I thought for the next three blogs, I would do a primer on the three major parenting styles, kind of like those quizzes you can take in magazines. Rate your marriage or your sex life, or are you a half -full or half-empty kind of person? You know the ones where you get a "1" for the answers that make you sound the most sane, and a "5" for the ones that make you sound crazy. I don't know why but I love those quizzes. I think because I am always looking for ways to evaluate how I am doing in life. Am I OK? yes! phew!! Or, oh god, is it really that bad, oy vey!
Understanding your parenting style might help you to understand your relationship with your teen. Parenting a teen is not the same as parenting a younger child. It requires a different set of skills: an ability to be flexible, but not too flexible; understanding, but not a push-over; willing to take a stand and set limits, but not like a marine sergeant. Let's see how you roll.
Lets start with the "authoritarian" parenting style. You might hear things from this parent like the old favorite: "it's my way or the highway", or "my house, my rules", and lets not forget, "if you don't like it, then get out." Clearly this is a parent who likes to be in control. When you are this type of parent and you have young children it works well. Young children love rules and structure. They love to please mommy and daddy, and are all around lovely little beings to have around. The problem occurs in adolescence when your teen is not so motivated to please and follow your rules. Since they are biologically driven to start to fend for themselves, being told the what, when and how to do things goes against the natural order of the developing teen.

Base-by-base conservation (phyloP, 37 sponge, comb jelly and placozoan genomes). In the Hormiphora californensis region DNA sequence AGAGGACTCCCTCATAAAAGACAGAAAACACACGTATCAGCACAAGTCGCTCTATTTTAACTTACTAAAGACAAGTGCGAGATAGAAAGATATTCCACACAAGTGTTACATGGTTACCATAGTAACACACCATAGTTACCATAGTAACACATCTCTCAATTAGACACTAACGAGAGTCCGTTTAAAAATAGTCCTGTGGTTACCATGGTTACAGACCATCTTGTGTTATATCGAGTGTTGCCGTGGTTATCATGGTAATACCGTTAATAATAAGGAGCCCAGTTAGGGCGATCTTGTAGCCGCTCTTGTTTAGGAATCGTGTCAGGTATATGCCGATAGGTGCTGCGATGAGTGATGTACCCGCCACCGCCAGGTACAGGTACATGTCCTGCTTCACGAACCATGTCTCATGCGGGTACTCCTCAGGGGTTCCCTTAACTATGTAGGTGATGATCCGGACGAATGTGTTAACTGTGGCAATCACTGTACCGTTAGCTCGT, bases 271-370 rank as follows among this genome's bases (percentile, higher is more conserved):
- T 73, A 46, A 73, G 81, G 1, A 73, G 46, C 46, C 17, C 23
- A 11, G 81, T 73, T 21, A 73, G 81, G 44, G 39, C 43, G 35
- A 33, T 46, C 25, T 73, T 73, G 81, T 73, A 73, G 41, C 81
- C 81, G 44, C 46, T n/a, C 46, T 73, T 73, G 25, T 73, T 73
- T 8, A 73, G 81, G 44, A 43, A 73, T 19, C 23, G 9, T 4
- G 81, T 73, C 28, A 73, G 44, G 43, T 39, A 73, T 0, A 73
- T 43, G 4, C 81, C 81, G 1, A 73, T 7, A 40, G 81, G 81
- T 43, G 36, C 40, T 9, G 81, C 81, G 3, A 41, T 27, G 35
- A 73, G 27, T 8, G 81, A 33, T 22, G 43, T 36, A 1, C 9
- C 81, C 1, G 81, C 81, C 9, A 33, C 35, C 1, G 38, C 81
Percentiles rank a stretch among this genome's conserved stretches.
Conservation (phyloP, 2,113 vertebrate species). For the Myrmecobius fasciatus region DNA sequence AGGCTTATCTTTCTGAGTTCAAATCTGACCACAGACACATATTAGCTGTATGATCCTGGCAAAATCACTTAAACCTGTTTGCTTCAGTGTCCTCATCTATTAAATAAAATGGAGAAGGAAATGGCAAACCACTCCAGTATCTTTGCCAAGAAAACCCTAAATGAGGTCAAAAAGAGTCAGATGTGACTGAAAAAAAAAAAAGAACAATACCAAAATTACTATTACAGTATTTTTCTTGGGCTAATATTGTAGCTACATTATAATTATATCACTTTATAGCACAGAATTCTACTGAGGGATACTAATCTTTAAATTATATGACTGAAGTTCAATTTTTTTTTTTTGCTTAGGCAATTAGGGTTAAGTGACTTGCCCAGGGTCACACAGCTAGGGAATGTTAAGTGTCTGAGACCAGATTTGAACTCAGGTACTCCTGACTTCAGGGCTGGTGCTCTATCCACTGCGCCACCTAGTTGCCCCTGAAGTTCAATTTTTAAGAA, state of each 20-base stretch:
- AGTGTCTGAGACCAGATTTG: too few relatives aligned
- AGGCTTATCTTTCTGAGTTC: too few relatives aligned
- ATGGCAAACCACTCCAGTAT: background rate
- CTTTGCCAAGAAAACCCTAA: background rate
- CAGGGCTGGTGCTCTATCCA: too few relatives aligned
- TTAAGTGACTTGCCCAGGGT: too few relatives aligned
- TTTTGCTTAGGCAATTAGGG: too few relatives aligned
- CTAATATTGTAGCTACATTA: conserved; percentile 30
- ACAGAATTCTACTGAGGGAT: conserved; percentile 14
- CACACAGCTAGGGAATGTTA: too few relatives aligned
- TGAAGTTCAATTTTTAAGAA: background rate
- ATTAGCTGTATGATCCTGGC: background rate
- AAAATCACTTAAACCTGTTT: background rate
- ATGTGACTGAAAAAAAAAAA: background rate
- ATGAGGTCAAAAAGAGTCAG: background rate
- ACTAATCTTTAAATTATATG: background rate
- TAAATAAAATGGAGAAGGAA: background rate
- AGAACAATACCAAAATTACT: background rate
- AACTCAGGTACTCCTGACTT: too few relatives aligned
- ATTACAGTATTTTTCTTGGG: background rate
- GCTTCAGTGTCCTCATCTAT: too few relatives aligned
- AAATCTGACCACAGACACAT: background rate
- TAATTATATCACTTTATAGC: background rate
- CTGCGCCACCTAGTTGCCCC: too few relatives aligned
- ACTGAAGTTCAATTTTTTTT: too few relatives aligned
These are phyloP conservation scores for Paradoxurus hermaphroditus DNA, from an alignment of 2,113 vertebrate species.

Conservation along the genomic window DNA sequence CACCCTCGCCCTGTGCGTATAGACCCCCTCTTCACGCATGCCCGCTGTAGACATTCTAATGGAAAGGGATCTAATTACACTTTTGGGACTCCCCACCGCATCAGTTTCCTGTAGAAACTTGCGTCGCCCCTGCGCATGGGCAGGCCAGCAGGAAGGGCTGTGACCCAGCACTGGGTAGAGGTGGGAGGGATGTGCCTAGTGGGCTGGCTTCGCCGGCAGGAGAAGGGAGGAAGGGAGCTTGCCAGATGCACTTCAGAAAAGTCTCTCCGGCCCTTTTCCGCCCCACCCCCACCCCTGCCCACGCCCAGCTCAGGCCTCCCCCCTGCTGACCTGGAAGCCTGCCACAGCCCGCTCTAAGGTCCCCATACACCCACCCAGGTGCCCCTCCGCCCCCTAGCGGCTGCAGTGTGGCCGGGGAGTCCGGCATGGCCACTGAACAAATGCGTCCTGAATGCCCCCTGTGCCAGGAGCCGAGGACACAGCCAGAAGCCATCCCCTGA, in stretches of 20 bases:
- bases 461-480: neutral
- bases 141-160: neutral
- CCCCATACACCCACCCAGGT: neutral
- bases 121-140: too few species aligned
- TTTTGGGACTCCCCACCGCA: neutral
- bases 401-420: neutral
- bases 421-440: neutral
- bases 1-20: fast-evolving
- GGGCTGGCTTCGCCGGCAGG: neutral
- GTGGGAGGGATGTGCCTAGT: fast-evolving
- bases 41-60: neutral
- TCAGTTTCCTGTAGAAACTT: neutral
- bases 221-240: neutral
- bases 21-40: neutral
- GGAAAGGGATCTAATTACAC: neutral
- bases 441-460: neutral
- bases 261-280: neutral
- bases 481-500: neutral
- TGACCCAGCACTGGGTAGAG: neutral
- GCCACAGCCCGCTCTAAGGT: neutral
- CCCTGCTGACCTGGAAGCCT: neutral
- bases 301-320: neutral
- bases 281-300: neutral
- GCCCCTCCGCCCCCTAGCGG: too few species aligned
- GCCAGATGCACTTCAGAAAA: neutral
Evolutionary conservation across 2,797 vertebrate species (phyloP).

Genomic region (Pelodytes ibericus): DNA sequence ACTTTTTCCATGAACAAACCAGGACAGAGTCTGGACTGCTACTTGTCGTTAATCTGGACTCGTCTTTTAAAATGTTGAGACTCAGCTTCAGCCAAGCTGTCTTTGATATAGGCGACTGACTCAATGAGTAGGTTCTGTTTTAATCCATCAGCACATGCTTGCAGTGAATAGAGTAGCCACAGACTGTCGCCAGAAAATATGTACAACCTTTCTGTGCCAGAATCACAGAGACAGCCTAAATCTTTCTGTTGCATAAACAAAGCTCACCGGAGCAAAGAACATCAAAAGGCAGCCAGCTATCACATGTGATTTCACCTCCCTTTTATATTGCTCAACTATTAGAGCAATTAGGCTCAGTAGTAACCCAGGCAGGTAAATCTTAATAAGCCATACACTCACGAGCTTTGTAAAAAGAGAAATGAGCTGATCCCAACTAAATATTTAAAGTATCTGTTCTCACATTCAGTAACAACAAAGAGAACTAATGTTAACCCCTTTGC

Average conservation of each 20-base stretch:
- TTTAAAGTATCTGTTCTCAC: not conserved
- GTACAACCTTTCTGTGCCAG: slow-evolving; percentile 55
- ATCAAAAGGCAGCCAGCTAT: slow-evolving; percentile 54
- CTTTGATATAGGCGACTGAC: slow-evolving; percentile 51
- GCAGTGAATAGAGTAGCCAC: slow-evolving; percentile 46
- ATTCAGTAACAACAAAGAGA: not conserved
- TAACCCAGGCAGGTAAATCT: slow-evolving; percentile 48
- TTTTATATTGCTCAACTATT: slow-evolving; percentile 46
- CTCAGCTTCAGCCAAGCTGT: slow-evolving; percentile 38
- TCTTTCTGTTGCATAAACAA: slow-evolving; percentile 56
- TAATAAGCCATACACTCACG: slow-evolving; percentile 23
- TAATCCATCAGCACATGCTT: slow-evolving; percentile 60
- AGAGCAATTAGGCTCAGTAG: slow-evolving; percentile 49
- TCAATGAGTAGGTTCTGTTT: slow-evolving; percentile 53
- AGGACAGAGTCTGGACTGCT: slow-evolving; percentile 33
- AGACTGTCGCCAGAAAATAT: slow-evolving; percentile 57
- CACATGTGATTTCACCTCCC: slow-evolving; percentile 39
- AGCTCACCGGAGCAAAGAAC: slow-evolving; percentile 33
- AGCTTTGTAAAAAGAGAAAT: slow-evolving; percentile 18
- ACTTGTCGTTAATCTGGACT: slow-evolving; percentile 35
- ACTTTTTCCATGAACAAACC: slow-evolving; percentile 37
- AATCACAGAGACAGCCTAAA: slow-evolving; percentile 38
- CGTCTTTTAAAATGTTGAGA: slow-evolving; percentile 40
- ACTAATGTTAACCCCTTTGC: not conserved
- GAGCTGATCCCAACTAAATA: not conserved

If you have parented this way in the past, you will have a rude awakening. Things can go badly in two possible ways. First, if your teen is somewhat passive, quiet in nature, or has a really good understanding that you need to be control, they will tend to yes you to death, looking like the pleasing child they have always been, and fly under your radar by excessively lying. Rather then incurring your wrath they will try to avoid it. They learn some valuable lessons here in manipulation. They learn just how to play you so that you feel the illusion of being in control, but basically have figured out to do exactly what they want to do, just behind your back. The worry here is that your teen never comes to you for help because they anticipate that you won't really want to listen. The danger is that they could be in an unsafe situation and rather than come to you will risk themselves rather than risk getting in trouble with you. Not a great gamble.
The second scenario with the authoritarian style of parenting occurs if you have a teen who is feisty in nature. Now that they are bigger, and they think smarter than you, they will fight you every step of the way, which often becomes all out warfare. "You can't make me, and you aren't the boss of me" are daily mantras. In this situation, you have run out of ideas. You have taken away everything you can, phone, computer, car. You have grounded them for months at a time, but rather than taming the beast that has become your teen, it has enraged him/her, like King Kong being assaulted by all those airplanes. The danger here is that your teen now has nothing left to lose, the relationship is damaged. In this situation, the teen is feeling their power. Their ability to challenge your authority, and drive you completely insane is intoxicating. The balance of power in your relationship has shifted, and they are loving it.
Give yourself a 5 if this is your style of parenting. Stay tuned tomorrow for part 2: The Permissive Parent.